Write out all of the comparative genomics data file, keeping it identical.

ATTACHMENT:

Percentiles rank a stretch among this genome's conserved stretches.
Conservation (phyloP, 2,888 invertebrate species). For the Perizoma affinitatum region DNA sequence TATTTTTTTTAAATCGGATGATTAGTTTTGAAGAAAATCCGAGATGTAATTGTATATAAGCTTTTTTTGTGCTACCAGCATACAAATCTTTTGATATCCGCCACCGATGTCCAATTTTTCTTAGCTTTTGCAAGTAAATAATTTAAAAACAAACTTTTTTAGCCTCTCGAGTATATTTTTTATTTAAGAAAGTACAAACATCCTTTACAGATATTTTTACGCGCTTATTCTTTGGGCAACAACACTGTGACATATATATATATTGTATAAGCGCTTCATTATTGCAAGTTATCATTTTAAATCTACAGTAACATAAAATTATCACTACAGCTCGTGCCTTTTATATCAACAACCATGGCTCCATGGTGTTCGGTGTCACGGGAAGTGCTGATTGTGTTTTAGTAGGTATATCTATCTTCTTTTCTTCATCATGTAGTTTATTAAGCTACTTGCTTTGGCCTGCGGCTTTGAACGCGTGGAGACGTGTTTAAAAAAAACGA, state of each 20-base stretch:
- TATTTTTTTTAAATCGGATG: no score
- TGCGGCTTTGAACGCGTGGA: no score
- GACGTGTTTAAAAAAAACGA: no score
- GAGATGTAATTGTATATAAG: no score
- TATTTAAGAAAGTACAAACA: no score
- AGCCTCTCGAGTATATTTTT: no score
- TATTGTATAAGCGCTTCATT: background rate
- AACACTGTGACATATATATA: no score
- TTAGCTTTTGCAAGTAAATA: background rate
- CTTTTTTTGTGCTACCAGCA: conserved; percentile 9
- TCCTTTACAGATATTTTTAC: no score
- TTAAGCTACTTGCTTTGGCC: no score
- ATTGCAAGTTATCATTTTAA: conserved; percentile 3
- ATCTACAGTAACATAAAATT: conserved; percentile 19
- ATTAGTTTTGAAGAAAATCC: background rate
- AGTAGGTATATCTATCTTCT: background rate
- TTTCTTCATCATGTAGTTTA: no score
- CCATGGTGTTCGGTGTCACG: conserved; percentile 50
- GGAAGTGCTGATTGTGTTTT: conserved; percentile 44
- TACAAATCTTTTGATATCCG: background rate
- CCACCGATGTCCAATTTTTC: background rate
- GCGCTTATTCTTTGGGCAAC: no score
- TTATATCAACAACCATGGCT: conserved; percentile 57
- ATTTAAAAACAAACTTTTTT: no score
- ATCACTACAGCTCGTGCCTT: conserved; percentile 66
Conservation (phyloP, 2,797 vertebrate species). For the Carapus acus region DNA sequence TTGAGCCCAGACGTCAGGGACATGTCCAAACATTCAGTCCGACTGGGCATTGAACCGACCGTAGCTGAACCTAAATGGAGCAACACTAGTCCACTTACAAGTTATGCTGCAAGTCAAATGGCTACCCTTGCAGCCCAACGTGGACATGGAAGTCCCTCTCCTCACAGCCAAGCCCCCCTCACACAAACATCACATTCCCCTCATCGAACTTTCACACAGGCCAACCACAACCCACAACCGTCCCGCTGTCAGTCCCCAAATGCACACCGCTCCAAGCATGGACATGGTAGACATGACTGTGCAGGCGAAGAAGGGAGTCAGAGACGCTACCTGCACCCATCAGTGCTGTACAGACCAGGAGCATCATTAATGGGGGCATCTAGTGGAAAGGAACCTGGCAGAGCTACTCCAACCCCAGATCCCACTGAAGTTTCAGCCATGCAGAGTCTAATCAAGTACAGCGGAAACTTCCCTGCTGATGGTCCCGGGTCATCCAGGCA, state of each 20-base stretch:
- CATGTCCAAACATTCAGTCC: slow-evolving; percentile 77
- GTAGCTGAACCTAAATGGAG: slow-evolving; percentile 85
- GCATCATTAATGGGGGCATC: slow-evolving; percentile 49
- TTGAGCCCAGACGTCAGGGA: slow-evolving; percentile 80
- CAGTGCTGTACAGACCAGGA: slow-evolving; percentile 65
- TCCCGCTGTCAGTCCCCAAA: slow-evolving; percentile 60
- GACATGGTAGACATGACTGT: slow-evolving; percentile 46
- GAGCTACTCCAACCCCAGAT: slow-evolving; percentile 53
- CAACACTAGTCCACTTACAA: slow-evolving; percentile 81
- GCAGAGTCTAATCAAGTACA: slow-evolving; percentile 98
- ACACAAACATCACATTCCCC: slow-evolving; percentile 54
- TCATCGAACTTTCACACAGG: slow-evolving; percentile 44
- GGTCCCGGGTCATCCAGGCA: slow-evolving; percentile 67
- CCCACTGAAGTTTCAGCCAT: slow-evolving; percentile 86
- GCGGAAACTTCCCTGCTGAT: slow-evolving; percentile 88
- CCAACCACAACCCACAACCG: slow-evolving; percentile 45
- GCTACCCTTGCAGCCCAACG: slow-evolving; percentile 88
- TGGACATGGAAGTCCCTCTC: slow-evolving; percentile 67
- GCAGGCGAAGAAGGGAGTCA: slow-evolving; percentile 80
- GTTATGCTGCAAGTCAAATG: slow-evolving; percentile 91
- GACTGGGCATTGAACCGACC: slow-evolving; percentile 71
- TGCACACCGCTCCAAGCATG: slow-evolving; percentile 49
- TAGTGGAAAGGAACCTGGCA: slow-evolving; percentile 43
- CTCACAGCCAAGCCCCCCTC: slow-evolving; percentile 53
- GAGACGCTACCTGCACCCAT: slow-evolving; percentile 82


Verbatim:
Percentiles rank a stretch among this genome's conserved stretches.
Conservation (phyloP, 2,888 invertebrate species). For the Perizoma affinitatum region DNA sequence TATTTTTTTTAAATCGGATGATTAGTTTTGAAGAAAATCCGAGATGTAATTGTATATAAGCTTTTTTTGTGCTACCAGCATACAAATCTTTTGATATCCGCCACCGATGTCCAATTTTTCTTAGCTTTTGCAAGTAAATAATTTAAAAACAAACTTTTTTAGCCTCTCGAGTATATTTTTTATTTAAGAAAGTACAAACATCCTTTACAGATATTTTTACGCGCTTATTCTTTGGGCAACAACACTGTGACATATATATATATTGTATAAGCGCTTCATTATTGCAAGTTATCATTTTAAATCTACAGTAACATAAAATTATCACTACAGCTCGTGCCTTTTATATCAACAACCATGGCTCCATGGTGTTCGGTGTCACGGGAAGTGCTGATTGTGTTTTAGTAGGTATATCTATCTTCTTTTCTTCATCATGTAGTTTATTAAGCTACTTGCTTTGGCCTGCGGCTTTGAACGCGTGGAGACGTGTTTAAAAAAAACGA, state of each 20-base stretch:
- TATTTTTTTTAAATCGGATG: no score
- TGCGGCTTTGAACGCGTGGA: no score
- GACGTGTTTAAAAAAAACGA: no score
- GAGATGTAATTGTATATAAG: no score
- TATTTAAGAAAGTACAAACA: no score
- AGCCTCTCGAGTATATTTTT: no score
- TATTGTATAAGCGCTTCATT: background rate
- AACACTGTGACATATATATA: no score
- TTAGCTTTTGCAAGTAAATA: background rate
- CTTTTTTTGTGCTACCAGCA: conserved; percentile 9
- TCCTTTACAGATATTTTTAC: no score
- TTAAGCTACTTGCTTTGGCC: no score
- ATTGCAAGTTATCATTTTAA: conserved; percentile 3
- ATCTACAGTAACATAAAATT: conserved; percentile 19
- ATTAGTTTTGAAGAAAATCC: background rate
- AGTAGGTATATCTATCTTCT: background rate
- TTTCTTCATCATGTAGTTTA: no score
- CCATGGTGTTCGGTGTCACG: conserved; percentile 50
- GGAAGTGCTGATTGTGTTTT: conserved; percentile 44
- TACAAATCTTTTGATATCCG: background rate
- CCACCGATGTCCAATTTTTC: background rate
- GCGCTTATTCTTTGGGCAAC: no score
- TTATATCAACAACCATGGCT: conserved; percentile 57
- ATTTAAAAACAAACTTTTTT: no score
- ATCACTACAGCTCGTGCCTT: conserved; percentile 66
Conservation (phyloP, 2,797 vertebrate species). For the Carapus acus region DNA sequence TTGAGCCCAGACGTCAGGGACATGTCCAAACATTCAGTCCGACTGGGCATTGAACCGACCGTAGCTGAACCTAAATGGAGCAACACTAGTCCACTTACAAGTTATGCTGCAAGTCAAATGGCTACCCTTGCAGCCCAACGTGGACATGGAAGTCCCTCTCCTCACAGCCAAGCCCCCCTCACACAAACATCACATTCCCCTCATCGAACTTTCACACAGGCCAACCACAACCCACAACCGTCCCGCTGTCAGTCCCCAAATGCACACCGCTCCAAGCATGGACATGGTAGACATGACTGTGCAGGCGAAGAAGGGAGTCAGAGACGCTACCTGCACCCATCAGTGCTGTACAGACCAGGAGCATCATTAATGGGGGCATCTAGTGGAAAGGAACCTGGCAGAGCTACTCCAACCCCAGATCCCACTGAAGTTTCAGCCATGCAGAGTCTAATCAAGTACAGCGGAAACTTCCCTGCTGATGGTCCCGGGTCATCCAGGCA, state of each 20-base stretch:
- CATGTCCAAACATTCAGTCC: slow-evolving; percentile 77
- GTAGCTGAACCTAAATGGAG: slow-evolving; percentile 85
- GCATCATTAATGGGGGCATC: slow-evolving; percentile 49
- TTGAGCCCAGACGTCAGGGA: slow-evolving; percentile 80
- CAGTGCTGTACAGACCAGGA: slow-evolving; percentile 65
- TCCCGCTGTCAGTCCCCAAA: slow-evolving; percentile 60
- GACATGGTAGACATGACTGT: slow-evolving; percentile 46
- GAGCTACTCCAACCCCAGAT: slow-evolving; percentile 53
- CAACACTAGTCCACTTACAA: slow-evolving; percentile 81
- GCAGAGTCTAATCAAGTACA: slow-evolving; percentile 98
- ACACAAACATCACATTCCCC: slow-evolving; percentile 54
- TCATCGAACTTTCACACAGG: slow-evolving; percentile 44
- GGTCCCGGGTCATCCAGGCA: slow-evolving; percentile 67
- CCCACTGAAGTTTCAGCCAT: slow-evolving; percentile 86
- GCGGAAACTTCCCTGCTGAT: slow-evolving; percentile 88
- CCAACCACAACCCACAACCG: slow-evolving; percentile 45
- GCTACCCTTGCAGCCCAACG: slow-evolving; percentile 88
- TGGACATGGAAGTCCCTCTC: slow-evolving; percentile 67
- GCAGGCGAAGAAGGGAGTCA: slow-evolving; percentile 80
- GTTATGCTGCAAGTCAAATG: slow-evolving; percentile 91
- GACTGGGCATTGAACCGACC: slow-evolving; percentile 71
- TGCACACCGCTCCAAGCATG: slow-evolving; percentile 49
- TAGTGGAAAGGAACCTGGCA: slow-evolving; percentile 43
- CTCACAGCCAAGCCCCCCTC: slow-evolving; percentile 53
- GAGACGCTACCTGCACCCAT: slow-evolving; percentile 82